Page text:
Assuming the fact that the carrier might more readily obtain the information than the shipper, we do not think it is material upon the question under consideration. We are not, however, at all clear in regard to the fact. The loss or damage might occur on the line of a connecting carrier, outside the state where the shipment was made (as was the case here), and we do not perceive that the initial carrier has any means of obtaining the information desired, not open to the shipper. The railroad company receiving the freight from the shipper has no means of compelling the servants of any connecting carrier to answer any question in regard to the shipment, or to acknowledge its receipt by such carrier, or to state its condition when received. And when it is known by the servants of the connecting company that the object of such questions is to place in the hands of the shipper information upon which its liability for the loss or damage to the freight is to be based, it would seem plain that the information would not be very readily given, and the initial or other carrier could not compel it. The effect of such a statute is direct and immediate upon interstate commerce. If directly affects the liability of the carrier of freight destined to points outside the state, with regard to the transportation of articles of commerce; it prevents a valid contract of exemption from taking effect except upon a very onerous condition, and it is not of that class of state legislation which has been held to be rather an aid to than a burden upon such commerce. The statute in question prevents the carrier from availing itself of a valid contract unless such carrier comply with the provisions of the statute by obtaining information which it has no means of compelling another carrier to give, and yet, if the information is not obtained, the carrier is to be held liable for the negligence of another carrier over whose conduct it has no control. This is not a reasonable regulation in aid of interstate commerce, but a direct and immediate burden upon it.
The case of Richmond & A. R. Co. v. Patterson Tobacco Co. 169 U.S. 311, 42 L. ed. 759, 18 Sup. Ct. Rep. 335, is not an authority against these views, but, on the contrary, it supports and exemplifies them. The section of the Virginia Code (1295 of 1887) was held not to be a regulation of interstate commerce, because it simply established a rule of evidence ordaining the character of proof by which a carrier might show that, although it received goods for transportation beyond its own line, nevertheless, by agreement, its liability was limited to its own line. The statute left the earrier free to make any limitation as to its liability on an interstate shipment, beyond its own line as it might deem proper, provided, only, the evidence of the contract was in writing and signed by the shipper. The provision of the Virginia statute that, although the contract in writing provided for therein was made in fact, yet 'if such thing be lost or injured, such common carrier shall himself be liable therefor, unless, within a reasonable time after demand made, he shall give satisfactory proof to the consignor that the loss or injury did not occur while the thing was in his charge,' is a materially different provision from the one under consideration. A provision in a statute may be deemed a reasonable one, and not a regulation of interstate commerce, where the statute simply imposes a duty upon the carrier, when the loss has not happened on the carrier's own line, to inform the shipper of that fact within a reasonable time, and this court has said in the above case that such a provision is manifestly within the power of the state to adopt. This is very different from the duty imposed upon the carrier by the statute in question here, which is much more onerous, and imposes a liability unless the detailed information provided for in the statute is obtained and given to the shipper.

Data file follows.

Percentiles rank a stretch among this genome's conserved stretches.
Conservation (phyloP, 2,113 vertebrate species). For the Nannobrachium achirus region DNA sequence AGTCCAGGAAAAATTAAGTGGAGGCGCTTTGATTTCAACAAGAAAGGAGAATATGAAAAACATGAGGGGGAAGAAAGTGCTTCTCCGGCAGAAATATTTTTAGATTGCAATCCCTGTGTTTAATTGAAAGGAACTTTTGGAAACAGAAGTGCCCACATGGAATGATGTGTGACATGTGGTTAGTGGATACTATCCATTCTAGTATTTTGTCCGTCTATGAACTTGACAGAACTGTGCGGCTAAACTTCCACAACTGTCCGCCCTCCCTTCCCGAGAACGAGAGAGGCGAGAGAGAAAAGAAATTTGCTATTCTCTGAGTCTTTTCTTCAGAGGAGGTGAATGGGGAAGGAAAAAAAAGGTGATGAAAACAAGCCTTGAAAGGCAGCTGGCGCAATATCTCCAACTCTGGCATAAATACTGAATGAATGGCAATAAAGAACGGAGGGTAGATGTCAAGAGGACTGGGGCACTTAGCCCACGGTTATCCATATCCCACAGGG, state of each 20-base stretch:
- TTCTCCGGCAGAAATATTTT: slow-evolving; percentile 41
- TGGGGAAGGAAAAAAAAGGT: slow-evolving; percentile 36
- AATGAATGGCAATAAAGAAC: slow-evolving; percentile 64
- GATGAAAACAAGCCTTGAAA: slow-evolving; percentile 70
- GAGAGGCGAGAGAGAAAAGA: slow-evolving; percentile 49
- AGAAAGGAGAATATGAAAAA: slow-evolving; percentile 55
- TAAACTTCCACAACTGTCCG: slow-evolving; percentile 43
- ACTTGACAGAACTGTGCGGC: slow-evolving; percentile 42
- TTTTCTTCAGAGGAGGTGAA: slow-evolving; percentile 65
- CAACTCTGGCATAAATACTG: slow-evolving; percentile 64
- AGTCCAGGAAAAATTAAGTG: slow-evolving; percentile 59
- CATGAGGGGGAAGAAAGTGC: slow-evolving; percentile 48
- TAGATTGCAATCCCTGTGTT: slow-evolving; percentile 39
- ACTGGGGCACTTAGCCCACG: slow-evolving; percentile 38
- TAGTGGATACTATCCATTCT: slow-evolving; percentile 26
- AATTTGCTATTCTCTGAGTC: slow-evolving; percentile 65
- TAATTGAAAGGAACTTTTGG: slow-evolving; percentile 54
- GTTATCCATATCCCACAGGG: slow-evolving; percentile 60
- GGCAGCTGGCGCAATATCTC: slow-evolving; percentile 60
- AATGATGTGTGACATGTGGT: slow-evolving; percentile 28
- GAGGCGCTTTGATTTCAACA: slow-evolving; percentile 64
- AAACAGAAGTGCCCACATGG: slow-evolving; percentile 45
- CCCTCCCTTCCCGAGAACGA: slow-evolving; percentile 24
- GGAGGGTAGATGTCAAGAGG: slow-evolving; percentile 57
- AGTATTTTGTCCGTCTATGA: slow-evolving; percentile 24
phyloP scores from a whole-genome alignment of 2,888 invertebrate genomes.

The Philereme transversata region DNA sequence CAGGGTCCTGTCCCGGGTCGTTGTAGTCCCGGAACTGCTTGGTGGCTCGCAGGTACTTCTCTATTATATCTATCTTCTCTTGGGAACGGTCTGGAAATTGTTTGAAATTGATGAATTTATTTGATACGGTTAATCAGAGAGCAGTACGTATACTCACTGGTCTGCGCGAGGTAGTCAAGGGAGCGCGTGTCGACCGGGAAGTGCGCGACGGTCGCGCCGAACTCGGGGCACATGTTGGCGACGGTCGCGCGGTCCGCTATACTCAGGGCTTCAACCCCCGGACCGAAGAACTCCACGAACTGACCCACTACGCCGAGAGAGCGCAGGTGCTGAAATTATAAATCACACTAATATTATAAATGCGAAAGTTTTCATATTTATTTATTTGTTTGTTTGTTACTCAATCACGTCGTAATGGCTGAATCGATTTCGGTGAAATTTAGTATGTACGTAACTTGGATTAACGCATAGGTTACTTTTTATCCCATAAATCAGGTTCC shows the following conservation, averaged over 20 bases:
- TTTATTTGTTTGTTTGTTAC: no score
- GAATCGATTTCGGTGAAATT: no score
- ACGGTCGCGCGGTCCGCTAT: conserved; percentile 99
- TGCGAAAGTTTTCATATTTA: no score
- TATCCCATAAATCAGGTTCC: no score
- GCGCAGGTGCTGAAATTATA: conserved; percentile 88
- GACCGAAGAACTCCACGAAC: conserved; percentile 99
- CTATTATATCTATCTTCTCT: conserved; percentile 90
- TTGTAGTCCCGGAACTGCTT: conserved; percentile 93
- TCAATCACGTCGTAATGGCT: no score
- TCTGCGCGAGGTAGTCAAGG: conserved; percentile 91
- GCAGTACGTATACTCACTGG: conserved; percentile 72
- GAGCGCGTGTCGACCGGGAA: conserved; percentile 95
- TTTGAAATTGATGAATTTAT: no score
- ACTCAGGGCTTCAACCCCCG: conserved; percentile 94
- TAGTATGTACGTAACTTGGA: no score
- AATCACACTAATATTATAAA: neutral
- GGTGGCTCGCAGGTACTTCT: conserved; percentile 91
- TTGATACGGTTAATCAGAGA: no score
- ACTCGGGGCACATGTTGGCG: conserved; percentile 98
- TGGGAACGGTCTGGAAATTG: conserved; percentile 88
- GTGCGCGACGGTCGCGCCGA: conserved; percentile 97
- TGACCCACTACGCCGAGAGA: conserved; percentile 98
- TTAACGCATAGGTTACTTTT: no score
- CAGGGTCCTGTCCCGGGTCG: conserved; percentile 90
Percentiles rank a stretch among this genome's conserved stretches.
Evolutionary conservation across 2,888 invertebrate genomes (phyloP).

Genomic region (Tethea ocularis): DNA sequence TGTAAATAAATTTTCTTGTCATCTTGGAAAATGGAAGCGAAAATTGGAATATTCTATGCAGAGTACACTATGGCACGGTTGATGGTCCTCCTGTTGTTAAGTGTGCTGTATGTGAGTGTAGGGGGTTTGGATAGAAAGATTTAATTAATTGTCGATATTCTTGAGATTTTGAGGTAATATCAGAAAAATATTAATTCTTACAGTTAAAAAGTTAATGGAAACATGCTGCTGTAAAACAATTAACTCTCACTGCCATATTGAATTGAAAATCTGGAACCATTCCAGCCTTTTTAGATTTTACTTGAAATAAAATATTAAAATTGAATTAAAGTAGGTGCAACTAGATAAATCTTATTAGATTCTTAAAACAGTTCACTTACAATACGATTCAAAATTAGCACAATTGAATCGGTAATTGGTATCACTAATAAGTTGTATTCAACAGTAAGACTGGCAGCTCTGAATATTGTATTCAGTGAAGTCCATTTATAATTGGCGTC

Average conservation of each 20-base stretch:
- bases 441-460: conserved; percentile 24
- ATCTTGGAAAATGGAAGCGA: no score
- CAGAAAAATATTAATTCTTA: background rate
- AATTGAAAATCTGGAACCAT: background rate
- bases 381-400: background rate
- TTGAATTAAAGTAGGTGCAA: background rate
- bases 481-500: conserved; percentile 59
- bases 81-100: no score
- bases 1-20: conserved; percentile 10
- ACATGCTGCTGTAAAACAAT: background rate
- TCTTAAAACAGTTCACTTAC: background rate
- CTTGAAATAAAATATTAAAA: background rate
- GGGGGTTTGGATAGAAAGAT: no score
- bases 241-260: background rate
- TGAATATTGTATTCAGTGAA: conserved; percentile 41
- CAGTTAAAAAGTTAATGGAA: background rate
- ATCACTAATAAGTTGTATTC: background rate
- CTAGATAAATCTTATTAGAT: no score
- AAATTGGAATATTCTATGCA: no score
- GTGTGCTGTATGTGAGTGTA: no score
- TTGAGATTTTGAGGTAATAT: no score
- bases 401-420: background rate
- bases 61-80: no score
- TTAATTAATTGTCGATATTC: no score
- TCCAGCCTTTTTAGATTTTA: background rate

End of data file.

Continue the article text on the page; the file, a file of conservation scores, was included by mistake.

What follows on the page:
The case of Chicago M. & St. P. R. Co. v. Solan, 169 U.S. 133, 42 L. ed. 688, 18 Sup. Ct. Rep. 289, holds the same general principle as that involved in the case just cited. To the same effect are the cases referred to in the opinion of Mr. Justice Gray in the Solan Case. It is idle to attempt to comment upon the various cases decided by this court relating to this clause of the Federal Constitution. We are familiar with them, and we are certain that our decision in this case does not run counter to the principles decided in any of those cases. The statute here considered we think plainly imposes a burden upon the carrier of interstate commerce, and is not an aid to it, but, in its direct and immediate effect, it is quite the contrary.
The power to regulate the relative rights and duties of all persons and corporations within the limits of the state cannot extend so far as to thereby regulate interstate commerce. The police power of the state does not give it the right to violate any provision of the Federal Constitution. Being of the opinion that the statute in question, when applied to an interstate shipment, is a regulation of interstate commerce, we must hold the statute, so far as it affects such shipments, to be void on that account. The judgment of the Supreme Court of Georgia is reversed and the case remanded for such further proceedings as may be consistent with this opinion.